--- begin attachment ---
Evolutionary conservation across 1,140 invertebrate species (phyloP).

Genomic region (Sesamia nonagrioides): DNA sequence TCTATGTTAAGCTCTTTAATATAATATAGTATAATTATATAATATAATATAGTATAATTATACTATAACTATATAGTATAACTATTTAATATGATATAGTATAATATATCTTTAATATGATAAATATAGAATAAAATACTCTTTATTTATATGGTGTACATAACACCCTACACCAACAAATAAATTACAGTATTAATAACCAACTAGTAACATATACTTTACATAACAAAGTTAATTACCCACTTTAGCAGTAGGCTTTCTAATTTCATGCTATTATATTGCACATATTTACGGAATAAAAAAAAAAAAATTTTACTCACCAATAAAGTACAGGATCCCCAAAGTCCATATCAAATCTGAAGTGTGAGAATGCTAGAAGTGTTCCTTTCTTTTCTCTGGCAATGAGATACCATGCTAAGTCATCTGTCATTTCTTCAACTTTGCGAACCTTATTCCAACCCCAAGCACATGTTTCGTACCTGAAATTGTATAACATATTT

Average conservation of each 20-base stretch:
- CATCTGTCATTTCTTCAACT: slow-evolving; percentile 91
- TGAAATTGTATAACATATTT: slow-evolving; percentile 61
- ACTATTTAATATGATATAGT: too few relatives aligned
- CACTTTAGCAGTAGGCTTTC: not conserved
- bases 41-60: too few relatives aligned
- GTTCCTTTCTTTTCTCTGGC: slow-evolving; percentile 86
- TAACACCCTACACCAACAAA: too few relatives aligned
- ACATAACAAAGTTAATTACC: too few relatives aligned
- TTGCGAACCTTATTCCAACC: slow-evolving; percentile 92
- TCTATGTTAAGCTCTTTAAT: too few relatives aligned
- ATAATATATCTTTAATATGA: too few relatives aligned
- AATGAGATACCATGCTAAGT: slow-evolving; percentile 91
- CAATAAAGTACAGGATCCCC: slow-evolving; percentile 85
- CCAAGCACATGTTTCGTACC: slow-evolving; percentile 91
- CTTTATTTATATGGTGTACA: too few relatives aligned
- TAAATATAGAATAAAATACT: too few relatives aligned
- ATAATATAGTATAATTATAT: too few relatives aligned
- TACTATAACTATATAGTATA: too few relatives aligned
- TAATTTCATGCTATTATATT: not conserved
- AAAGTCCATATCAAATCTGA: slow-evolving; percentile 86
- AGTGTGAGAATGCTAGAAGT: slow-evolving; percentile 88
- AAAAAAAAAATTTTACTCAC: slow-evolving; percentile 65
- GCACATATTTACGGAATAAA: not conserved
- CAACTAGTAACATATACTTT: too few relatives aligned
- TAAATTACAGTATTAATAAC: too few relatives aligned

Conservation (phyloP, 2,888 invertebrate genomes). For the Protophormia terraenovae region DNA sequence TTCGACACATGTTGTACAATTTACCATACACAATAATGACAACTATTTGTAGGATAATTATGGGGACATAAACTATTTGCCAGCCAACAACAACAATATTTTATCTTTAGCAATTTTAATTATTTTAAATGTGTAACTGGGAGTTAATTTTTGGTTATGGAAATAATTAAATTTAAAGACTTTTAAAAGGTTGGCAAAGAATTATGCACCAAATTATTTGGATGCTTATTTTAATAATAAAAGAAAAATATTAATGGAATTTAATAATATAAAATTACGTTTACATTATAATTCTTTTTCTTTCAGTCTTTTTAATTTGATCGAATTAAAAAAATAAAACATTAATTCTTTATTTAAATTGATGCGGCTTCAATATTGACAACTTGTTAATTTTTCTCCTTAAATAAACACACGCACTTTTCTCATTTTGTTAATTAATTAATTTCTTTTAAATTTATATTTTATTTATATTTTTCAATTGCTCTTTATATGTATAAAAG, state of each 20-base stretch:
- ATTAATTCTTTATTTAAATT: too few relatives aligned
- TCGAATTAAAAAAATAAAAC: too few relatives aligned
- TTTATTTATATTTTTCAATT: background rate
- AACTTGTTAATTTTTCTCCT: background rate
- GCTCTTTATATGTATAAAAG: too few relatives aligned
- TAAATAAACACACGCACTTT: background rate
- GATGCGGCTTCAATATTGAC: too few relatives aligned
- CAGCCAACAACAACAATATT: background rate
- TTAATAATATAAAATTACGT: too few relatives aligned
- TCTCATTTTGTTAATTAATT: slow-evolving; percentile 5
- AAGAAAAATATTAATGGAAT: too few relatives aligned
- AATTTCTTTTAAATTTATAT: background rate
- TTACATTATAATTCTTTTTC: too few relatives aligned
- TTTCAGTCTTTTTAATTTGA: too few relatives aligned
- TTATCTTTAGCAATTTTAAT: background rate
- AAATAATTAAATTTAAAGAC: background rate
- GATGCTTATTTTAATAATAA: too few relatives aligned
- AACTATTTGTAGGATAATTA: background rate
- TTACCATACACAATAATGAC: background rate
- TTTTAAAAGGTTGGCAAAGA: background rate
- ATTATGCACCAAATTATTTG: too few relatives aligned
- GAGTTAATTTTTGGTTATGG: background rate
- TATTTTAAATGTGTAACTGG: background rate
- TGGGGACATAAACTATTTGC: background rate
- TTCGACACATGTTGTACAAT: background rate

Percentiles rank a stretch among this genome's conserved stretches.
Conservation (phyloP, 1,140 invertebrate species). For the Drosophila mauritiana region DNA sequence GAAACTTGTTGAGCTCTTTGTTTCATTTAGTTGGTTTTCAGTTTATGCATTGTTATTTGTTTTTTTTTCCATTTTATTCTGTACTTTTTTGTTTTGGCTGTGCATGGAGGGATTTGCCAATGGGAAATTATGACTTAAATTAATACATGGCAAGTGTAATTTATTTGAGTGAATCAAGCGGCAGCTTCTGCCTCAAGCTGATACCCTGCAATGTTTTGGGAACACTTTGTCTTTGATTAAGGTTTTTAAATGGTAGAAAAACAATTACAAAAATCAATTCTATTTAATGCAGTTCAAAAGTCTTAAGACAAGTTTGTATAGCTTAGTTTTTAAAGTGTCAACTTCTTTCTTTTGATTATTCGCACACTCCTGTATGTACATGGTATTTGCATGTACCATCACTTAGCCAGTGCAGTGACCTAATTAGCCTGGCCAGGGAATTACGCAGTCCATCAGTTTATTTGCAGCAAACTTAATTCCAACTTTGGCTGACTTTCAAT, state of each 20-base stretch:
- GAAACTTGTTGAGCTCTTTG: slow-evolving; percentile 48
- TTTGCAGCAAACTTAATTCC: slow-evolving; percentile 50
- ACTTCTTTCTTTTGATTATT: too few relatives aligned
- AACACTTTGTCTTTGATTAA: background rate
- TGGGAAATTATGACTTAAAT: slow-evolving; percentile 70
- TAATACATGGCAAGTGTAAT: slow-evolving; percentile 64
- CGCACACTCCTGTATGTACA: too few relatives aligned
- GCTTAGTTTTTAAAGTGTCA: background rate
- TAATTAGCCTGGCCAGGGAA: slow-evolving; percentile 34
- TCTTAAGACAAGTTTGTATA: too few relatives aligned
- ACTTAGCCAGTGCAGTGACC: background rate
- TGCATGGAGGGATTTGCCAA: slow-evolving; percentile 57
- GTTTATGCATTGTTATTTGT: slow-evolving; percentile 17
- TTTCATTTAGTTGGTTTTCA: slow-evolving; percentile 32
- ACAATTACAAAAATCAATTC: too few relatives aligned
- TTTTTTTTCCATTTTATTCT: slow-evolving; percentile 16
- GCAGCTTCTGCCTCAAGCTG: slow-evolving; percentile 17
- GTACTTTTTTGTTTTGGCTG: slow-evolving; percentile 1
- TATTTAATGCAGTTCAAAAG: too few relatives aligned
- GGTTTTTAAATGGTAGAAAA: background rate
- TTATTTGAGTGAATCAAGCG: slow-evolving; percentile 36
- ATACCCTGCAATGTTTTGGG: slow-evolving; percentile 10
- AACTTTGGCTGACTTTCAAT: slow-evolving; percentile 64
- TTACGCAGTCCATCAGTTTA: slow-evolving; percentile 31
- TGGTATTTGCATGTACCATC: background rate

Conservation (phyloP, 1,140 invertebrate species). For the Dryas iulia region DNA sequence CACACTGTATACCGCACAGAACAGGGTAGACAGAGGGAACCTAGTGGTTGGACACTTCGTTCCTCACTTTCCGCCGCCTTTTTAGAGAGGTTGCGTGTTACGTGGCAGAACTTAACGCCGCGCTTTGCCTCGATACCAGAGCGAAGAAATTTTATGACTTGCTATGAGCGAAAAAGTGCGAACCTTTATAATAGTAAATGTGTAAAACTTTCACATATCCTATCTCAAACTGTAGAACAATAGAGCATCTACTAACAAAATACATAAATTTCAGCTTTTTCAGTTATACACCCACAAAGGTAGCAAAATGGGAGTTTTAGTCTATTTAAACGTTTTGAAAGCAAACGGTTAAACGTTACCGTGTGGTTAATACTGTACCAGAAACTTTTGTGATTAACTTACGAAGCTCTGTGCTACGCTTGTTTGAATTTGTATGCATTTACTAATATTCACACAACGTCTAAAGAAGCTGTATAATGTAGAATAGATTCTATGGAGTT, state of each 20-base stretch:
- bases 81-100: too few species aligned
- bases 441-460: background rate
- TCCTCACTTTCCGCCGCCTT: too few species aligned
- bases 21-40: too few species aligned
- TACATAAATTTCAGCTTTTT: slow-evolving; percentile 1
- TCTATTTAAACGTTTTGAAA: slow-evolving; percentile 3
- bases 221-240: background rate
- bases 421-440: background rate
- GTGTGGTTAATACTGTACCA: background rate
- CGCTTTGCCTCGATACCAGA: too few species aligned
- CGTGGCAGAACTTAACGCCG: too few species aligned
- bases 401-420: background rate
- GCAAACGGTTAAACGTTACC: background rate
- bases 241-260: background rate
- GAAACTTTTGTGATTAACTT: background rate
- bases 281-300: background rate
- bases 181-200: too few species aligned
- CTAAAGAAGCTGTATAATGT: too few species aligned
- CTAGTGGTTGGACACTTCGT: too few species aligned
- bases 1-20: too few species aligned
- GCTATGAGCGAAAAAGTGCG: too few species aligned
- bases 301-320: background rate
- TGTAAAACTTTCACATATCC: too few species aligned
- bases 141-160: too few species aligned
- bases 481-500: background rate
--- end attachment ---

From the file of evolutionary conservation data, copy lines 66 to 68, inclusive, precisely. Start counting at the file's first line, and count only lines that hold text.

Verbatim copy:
- TCTTAAGACAAGTTTGTATA: too few relatives aligned
- ACTTAGCCAGTGCAGTGACC: background rate
- TGCATGGAGGGATTTGCCAA: slow-evolving; percentile 57